fainting is never normal

Tuesday, January 24, 2017

“Tonight, Governor Dayton briefly fainted after speaking for about 40 minutes. He quickly recovered, walked out of the Capitol, and returned home. EMTs joined the Governor there, and performed a routine check. He is now spending time with his son and grandson. The Governor will present his 2017 Budget tomorrow at 11:15am, as planned. Governor Dayton and his entire staff thank the people of Minnesota for their outpouring of support and concern.”

 

Let us begin with the facts. Being unconscious is never normal. The definition of fainting is temporarily being unconscious and the medical term is syncope. This describes a situation where the brain loses its blood supply for a short period of time. In some people, this can be normal physiology, like when medical students sees their first autopsy, or a diabetic whose blood sugar drops too low. As people get older, the concept that a fainting spell is a minor event is an alternative fact. In older patients, and governor Dayton at age 69 is older, people who faint should seek emergency care to find out why and potentially prevent future catastrophe.

To be awake, the body needs to deliver oxygen and glucose to brain cells by adequate circulation. Any disruption of that blood and nutrient supply may lead to a loss of consciousness, either temporarily, where the body repairs itself, or permanently. There are many causes from heart rhythm disturbances to dehydration to anemia but each is potentially life threatening or life altering.

Watching the video, the governor reached for a drink of water, developed slurred and unintelligible speech, and then slowly slumped to the floor. If a non-medical observer would see this, perhaps they might remember the American Heart Association stroke ads for FAST… Facial droop, Arm weakness, Speech difficulties, Time to get to the ER. If any are present, call 911 and get the patient to medical care.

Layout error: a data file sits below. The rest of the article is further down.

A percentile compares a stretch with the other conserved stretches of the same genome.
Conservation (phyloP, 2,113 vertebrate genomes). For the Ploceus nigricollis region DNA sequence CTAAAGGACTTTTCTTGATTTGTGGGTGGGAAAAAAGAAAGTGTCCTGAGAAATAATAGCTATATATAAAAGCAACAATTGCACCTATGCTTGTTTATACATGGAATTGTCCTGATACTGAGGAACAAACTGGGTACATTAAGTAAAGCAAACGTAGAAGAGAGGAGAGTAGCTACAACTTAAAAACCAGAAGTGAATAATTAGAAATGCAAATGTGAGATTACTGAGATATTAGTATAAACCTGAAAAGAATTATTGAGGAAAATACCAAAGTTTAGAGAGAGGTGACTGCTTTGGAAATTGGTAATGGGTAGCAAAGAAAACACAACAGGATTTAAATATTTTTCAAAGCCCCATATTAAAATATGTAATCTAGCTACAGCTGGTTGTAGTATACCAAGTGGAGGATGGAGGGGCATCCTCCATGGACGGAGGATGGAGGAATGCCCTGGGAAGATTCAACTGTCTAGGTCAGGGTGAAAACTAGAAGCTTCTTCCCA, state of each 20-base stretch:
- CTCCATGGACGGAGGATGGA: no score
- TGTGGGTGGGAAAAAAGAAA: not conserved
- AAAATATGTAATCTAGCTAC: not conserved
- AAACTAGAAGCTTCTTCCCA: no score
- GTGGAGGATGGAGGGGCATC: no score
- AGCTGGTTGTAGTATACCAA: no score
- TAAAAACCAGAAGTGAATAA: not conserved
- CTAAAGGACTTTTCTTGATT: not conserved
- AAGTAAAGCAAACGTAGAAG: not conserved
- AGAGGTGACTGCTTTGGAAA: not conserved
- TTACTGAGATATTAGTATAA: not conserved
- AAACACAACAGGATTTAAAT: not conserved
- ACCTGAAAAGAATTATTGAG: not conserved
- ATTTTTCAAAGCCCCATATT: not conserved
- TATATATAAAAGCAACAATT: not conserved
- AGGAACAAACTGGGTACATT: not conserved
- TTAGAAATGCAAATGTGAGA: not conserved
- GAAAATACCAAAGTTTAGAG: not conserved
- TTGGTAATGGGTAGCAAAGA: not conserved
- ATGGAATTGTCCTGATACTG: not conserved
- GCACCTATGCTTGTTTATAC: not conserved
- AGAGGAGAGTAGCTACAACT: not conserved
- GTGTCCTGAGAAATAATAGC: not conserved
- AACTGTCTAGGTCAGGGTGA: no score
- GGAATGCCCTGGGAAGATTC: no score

In a patient suffering a stroke, where part of the brain loses its blood supply, there is a short time window where treatment to restore blood flow can be started. Whether it is a clot busting drug (thrombolytics) or a rotorooter of an artery (embolectomy), if the treatment window opportunity is missed, the stroke symptoms, like loss of speech, loss of vision,weakness or paralysis may be permanent.

Fortunately for Governor Dayton, his symptoms resolved. If the slurred speech and slumping to the ground were due to a stroke that got better, that would be called a TIA.  A  transient ischemic attack describes a brain where part of the blood supply has been lost but has then repaired itself, allowing the neurologic deficits to resolve. A TIA is still a big deal, because it may signal the occurrence of a permanent stroke in the near future.

Urgent evaluation is needed to look for a potential cause. Is it because of a clot as a result of atrial fibrillation? or debris from a narrowed carotid artery in the neck?  or because of narrowed blood vessels in the brain itself? Risk stratifying the patient can help know whether the patient can be sent home for more tests, or needs to be in the hospital because the risk of a stroke within the next 24-48 hours is too high. Medications can be used to minimize that risk whether the patient is admitted or discharged. The most important step though, is for the patient to show up to be seen. The FAST warning should not be ignored.

The symptoms displayed by Governor Dayton may have been due to excessive fatigue from overwork, dehydration from an illness or there may be other explanations. Regardless, caution is the buzzword when it comes to passing out. While it can be explained, it is never “normal.” It is never wise to ignore the body’s warning signs; nothing positice usually happens.

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3 Responses to fainting is never normal

  1. Pete Canalichio says:

    I love how public affairs “people” always downplay an incident like this. Reminds me of when Hillary Clinton slumped back in September. Good article!

  2. Very timely. Found it very interesting.

  3. Mary Jo says:

    Great article. Thanks for the quick and thorough explanation of this event.

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